And a little after"Few quarters possess a district that can rival Istâlif. A large river runs through it, and on either side of it are gardens, green, gay, and beautiful. Its water is so cold, that there is no need of icing it; and it is particularly pure. In this district is a garden, called Baghe-Kilan (or the Great Garden), which Ulugh Beg Mirza seized upon. I paid the price of the garden to the proprietors, and received from them a grant of it. On the outside of the garden are large and beautiful spreading plane trees, under the shade of which there are agreeable spots finely sheltered. A perennial stream, large enough to turn a mill, runs through the garden; and on its banks are planted planes and other trees. Formerly this stream flowed in a winding and crooked course, but I ordered its course to be altered according to a regular plan, which added greatly to the beauty of the place. Lower down than these villages, and about a koss or a koss and a half above the level plain, on the lower skirts of the hills, is a fountain, named Khwajeh-seh-yârân (Kwâjeh three friends), around which there are three species of trees; above the fountain are many beautiful planetrees, which yield a pleasant shade. On the two sides of the fountain, on small eminences at the bottom of the hills, there are a number of oak-trees; except on these two spots where there are groves of oak, there is not an oak to be met with on the hills to the west of Kabul. In front of this fountain, towards the plain, there are many spots covered with the flowery Arghwân* tree, and besides these Arghwân plots, there are none else in the whole country."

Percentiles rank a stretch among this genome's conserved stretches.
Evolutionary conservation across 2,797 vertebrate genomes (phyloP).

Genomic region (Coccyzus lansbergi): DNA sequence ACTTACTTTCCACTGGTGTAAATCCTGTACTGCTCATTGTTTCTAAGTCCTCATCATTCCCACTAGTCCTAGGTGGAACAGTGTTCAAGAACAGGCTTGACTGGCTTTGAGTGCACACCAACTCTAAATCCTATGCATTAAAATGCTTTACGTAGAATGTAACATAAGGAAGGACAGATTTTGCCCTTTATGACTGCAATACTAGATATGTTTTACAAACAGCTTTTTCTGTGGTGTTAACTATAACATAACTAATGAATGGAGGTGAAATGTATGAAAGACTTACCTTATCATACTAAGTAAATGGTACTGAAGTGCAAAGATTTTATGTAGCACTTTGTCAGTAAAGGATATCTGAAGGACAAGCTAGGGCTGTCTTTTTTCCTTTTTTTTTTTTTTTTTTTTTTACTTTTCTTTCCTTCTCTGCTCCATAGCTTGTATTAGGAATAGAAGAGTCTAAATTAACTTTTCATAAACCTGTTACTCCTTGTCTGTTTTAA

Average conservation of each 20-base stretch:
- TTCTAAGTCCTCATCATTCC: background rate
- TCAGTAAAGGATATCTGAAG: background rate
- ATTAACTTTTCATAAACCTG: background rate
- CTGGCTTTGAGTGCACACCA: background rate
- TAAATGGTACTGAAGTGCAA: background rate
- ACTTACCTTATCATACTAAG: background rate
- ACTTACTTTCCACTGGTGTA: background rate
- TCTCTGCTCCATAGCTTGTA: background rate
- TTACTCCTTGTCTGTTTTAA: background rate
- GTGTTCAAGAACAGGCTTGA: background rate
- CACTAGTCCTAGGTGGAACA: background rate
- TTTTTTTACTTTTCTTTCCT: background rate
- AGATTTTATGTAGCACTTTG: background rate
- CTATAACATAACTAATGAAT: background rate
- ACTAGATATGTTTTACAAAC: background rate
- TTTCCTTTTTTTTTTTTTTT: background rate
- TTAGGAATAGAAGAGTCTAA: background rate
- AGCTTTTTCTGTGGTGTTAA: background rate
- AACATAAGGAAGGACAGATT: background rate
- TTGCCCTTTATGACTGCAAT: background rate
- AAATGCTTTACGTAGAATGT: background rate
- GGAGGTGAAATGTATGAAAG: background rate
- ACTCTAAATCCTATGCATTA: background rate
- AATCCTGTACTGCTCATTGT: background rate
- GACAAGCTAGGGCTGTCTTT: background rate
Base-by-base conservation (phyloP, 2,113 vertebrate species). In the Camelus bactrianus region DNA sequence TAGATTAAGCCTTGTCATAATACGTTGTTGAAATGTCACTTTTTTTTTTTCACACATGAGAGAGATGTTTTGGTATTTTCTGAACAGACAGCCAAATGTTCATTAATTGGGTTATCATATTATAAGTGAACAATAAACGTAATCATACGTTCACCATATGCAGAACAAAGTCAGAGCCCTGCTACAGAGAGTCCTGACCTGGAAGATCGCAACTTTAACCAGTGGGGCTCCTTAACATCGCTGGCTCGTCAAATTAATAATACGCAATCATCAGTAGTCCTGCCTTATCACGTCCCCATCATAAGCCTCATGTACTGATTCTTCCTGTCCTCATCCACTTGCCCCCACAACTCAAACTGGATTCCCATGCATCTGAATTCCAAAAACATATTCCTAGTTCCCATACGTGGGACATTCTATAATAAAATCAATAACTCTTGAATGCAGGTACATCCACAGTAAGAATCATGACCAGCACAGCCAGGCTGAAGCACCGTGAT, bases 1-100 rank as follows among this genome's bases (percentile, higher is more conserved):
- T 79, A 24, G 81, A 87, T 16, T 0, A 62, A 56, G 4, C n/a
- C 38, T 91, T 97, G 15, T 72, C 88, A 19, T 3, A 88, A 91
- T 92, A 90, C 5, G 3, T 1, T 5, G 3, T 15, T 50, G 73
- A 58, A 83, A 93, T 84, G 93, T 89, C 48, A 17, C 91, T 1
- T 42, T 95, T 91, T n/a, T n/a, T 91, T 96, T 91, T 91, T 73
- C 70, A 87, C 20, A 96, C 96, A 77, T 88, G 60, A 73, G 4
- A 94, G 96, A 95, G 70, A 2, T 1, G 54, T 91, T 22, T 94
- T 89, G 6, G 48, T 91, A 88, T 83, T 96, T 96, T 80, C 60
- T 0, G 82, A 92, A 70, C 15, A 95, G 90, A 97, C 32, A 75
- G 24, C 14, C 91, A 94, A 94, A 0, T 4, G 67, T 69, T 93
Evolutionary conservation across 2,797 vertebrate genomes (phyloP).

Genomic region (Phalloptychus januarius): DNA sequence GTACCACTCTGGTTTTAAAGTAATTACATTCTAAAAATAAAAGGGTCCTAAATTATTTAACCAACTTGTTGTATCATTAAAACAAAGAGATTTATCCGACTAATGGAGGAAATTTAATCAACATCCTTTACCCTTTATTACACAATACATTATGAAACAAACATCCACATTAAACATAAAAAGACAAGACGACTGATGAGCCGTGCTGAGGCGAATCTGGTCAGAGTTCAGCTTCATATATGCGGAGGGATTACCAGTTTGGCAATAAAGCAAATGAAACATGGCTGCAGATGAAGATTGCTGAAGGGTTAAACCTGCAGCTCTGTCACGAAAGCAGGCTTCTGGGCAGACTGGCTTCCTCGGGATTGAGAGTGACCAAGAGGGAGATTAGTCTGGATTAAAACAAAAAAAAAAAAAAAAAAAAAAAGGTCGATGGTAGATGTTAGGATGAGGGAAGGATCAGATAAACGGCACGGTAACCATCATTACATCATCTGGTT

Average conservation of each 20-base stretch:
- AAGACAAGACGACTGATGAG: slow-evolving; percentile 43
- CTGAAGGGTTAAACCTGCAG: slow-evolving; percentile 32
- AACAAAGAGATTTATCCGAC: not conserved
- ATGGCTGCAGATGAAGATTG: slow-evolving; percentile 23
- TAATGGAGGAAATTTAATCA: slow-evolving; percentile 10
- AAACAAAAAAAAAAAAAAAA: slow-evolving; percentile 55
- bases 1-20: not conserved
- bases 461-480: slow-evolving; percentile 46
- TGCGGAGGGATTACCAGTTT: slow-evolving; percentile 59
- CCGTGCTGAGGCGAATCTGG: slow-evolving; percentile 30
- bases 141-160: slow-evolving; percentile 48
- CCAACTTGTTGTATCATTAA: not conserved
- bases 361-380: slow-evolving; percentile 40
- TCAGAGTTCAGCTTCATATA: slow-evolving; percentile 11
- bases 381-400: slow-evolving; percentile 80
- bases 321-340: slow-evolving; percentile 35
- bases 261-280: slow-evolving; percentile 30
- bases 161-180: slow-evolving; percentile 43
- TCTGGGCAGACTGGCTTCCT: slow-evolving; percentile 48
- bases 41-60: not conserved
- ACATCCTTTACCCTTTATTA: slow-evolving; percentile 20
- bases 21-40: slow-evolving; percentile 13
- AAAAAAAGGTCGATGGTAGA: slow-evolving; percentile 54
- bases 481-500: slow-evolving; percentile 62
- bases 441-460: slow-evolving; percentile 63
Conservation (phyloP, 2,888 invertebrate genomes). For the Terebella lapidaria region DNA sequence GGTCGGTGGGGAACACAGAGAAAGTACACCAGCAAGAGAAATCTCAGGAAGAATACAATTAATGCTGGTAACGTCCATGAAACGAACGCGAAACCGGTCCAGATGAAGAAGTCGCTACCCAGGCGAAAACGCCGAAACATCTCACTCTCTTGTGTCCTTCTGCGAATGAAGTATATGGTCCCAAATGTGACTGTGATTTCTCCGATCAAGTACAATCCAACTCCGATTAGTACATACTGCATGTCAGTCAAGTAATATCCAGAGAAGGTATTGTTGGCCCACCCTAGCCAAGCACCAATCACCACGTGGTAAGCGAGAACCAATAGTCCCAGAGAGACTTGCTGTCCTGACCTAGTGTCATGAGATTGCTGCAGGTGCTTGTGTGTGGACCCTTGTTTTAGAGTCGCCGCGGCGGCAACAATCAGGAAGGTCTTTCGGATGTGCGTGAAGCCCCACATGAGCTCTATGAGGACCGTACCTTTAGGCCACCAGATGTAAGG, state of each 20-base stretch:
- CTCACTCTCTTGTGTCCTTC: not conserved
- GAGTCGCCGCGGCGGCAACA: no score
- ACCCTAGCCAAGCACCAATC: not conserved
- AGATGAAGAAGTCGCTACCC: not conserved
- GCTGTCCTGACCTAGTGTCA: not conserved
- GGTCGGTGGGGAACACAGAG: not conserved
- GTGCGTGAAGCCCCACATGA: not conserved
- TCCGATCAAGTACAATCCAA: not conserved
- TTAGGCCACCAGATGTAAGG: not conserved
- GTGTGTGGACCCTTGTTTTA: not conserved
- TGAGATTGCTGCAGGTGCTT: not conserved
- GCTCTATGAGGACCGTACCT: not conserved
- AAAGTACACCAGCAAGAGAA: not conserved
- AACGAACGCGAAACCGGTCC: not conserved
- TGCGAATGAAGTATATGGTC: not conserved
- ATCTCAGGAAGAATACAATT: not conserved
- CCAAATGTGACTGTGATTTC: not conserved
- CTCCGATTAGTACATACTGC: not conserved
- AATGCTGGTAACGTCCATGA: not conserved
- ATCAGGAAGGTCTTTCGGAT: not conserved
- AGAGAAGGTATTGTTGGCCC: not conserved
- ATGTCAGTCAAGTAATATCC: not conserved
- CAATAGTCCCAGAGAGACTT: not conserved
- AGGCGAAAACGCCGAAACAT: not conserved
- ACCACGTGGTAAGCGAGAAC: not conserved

We shall add but one other notice of this elegant tastethough on the occasion there mentioned, the flowers were aided by a less delicate sort of excitement.
"This day I eat a maajûn. While under its influence, I visited some beautiful gardens. In different beds, the ground was covered with purple and yellow Arghwân flowers. On one hand were beds of yellow flowers, in bloom; on the other hand, red flowers were in blossom. In many places they sprung up in the same bed, mingled together as if they had been flung and scattered abroad. I took my seat on a rising ground near the camp, to enjoy the view of all the flower-plots. On the six sides of this eminence they were formed as into regular beds. On one side were yellow flowers; on another the purple, laid out in triangular beds. On two other sides, there were fewer flowers; but, as far as the eye could reach, there were flowergardens of a similar kind. In the neighbourhood of Pershâwer, during the spring, the flower-plots are exquisitely beautiful."
We have now enabled our readers, we think, to judge pretty fairly of the nature of this very curious volume; and shall only present them with a few passages from two letters written